Every Democratic presidential candidate dedicated a substantial part of the first three debates to climate change issues. No other issue has been highlighted that way since the beginning of the presidential race.

When Barack Obama was getting ready for his reelection campaign in 2012, he faced a very specific question. TransCanada had plans for a huge oil pipeline project that would transport oil from West Canada to the Texas refineries located in the Gulf of Mexico.

However, since the oil pipeline known as Keystone XL was going to cross the Canada-U.S. border, it required TransCanada to obtain the Obama administration’s approval before it could be built.

Politically, the situation was a nightmare for Obama since it ran counter to two pillars of the Democratic Party’s voter base: on one side, there were companies that approved the project, and on the other, there were the environmentalist groups who opposed it.

It was what is known as a Catch-22: whatever decision the president took, it was going to anger part of his electoral base. Obama procrastinated, postponed and imposed delay after delay before showing his hand. Then in January 2012, 10 months before the the election, Obama announced he was categorically opposed to Keystone XL.

This decision, and the legal and political battles that followed until the very end of Obama's second term, even caused diplomatic fallout with the Canadian government, led at the time by Stephen Harper, who strongly supported the project.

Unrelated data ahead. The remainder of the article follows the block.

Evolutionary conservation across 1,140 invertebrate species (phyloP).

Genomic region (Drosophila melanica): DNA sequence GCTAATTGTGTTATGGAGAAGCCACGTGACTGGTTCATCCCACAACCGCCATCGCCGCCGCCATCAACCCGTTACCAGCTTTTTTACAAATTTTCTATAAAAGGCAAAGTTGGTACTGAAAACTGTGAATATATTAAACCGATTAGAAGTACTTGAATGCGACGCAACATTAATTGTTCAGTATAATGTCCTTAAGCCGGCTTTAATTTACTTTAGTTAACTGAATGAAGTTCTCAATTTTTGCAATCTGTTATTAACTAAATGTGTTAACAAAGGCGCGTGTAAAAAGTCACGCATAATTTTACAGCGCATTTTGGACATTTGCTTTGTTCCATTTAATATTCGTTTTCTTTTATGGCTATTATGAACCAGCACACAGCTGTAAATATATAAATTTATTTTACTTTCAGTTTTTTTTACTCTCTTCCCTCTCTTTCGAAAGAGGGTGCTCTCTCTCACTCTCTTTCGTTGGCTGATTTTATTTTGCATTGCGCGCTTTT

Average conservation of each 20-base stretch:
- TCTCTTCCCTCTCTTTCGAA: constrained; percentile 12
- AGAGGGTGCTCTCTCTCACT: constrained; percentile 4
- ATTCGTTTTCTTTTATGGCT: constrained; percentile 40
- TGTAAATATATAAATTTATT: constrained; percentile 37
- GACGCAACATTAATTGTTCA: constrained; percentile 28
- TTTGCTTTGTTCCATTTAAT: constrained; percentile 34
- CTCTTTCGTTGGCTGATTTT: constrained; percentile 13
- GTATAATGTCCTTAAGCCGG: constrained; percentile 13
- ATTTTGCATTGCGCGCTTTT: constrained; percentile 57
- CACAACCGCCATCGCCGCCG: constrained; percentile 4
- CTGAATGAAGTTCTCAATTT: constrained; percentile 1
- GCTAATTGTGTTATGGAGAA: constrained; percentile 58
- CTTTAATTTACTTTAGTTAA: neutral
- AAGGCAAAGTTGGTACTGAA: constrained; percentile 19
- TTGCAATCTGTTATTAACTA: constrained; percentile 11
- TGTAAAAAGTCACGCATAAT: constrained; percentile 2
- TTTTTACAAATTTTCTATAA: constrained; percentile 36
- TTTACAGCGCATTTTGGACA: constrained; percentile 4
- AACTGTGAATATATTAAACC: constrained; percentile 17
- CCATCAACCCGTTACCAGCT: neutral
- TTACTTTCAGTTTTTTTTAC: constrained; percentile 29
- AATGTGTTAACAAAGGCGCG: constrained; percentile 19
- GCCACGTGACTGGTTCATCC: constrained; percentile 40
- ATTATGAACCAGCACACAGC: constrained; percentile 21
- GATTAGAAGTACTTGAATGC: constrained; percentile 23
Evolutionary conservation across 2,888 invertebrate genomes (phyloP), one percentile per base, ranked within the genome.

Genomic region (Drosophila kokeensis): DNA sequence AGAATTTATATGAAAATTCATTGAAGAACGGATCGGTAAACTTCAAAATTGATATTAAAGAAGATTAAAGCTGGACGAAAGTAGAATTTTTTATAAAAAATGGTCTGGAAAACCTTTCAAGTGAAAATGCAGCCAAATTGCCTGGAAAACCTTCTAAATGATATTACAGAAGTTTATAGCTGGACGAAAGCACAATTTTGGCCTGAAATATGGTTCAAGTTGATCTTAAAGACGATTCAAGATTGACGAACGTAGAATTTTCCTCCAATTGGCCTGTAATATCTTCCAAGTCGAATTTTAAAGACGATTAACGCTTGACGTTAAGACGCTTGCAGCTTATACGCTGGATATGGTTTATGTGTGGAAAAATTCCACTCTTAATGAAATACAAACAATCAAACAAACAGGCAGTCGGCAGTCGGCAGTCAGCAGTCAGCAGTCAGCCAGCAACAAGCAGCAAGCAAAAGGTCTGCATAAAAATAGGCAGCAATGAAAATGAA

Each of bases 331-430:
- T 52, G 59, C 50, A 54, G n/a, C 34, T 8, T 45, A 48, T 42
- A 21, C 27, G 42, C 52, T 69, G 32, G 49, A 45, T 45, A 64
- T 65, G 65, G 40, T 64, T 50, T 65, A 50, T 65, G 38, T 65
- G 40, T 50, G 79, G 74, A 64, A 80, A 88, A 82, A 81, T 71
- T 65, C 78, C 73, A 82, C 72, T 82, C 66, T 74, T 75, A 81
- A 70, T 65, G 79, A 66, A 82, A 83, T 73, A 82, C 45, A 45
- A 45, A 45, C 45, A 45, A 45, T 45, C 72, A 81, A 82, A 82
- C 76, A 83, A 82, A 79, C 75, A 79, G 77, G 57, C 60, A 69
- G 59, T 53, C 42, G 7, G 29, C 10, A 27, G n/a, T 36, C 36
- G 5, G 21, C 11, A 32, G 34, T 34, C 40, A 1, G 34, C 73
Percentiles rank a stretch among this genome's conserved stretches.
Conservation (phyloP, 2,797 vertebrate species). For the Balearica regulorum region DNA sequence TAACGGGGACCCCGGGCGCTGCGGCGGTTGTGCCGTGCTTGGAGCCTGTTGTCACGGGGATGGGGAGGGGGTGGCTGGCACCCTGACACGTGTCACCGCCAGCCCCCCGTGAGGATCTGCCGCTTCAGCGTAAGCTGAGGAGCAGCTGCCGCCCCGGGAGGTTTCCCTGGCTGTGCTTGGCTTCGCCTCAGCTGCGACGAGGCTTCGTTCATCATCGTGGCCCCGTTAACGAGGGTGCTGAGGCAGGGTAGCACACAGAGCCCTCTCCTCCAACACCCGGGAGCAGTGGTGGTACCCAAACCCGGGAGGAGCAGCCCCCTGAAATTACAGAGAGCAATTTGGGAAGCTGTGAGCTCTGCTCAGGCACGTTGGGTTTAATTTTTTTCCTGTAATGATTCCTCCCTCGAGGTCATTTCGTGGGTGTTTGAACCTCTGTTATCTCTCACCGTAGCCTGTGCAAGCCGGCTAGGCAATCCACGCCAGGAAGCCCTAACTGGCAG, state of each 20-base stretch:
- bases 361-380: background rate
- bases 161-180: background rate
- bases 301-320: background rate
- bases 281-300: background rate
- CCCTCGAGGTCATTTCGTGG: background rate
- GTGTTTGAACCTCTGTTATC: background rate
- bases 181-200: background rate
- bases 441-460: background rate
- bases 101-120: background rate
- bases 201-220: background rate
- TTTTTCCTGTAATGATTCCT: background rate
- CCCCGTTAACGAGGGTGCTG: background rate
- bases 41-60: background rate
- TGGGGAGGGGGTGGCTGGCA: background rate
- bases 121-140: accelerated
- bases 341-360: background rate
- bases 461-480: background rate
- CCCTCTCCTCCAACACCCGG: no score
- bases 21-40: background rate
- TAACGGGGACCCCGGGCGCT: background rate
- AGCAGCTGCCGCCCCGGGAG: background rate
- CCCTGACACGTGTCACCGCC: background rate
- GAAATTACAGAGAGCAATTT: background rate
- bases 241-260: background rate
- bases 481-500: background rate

While the world did not suddenly stop after Obama's decision, the political dynamic concerning the environment definitely changed. More specifically, the Democratic Party became increasingly more aggressive in promoting environmental conservation and the fight against not only pollution in general, but also specific industries in the energy area.

That is how, four years later in 2016, Obama's successor, Hillary Clinton, blatantly campaigned on a promise that she was "going to put a lot of coal miners out of business!"

Today, as the 2020 presidential election race gets started, the major Democratic candidates are competing fiercely to determine which one is going to be the most audacious on the topic.

Even the current favorite, former Vice President Joe Biden, who is usually perceived as the most moderate of the candidates, promised a climate plan costing about $2 billion, with a goal of nonexistent greenhouse gas emissions before 2050 and a complete elimination of fossil fuels. His left-leaning competition, including Massachusetts Sen. Elizabeth Warren, even promises elimination of greenhouse gas emissions from automobile within 10 years.

The whole Democratic presidential candidate pool spent a significant amount of the first three debates on the issue of climate change. They also took part in special events on the matter, such as a seven-hour TV marathon organized by the CNN at the beginning of the month. No other issue has been highlighted that way since the race started.

Despite all this, there is no guarantee that a Democratic president would actually implement major environmental measures. However, not unlike the subject of firearms, even though the legislature is pretty much at a standstill in Washington for now, the changes within the Democratic Party are definitely real, and their effects are probably only just starting to show.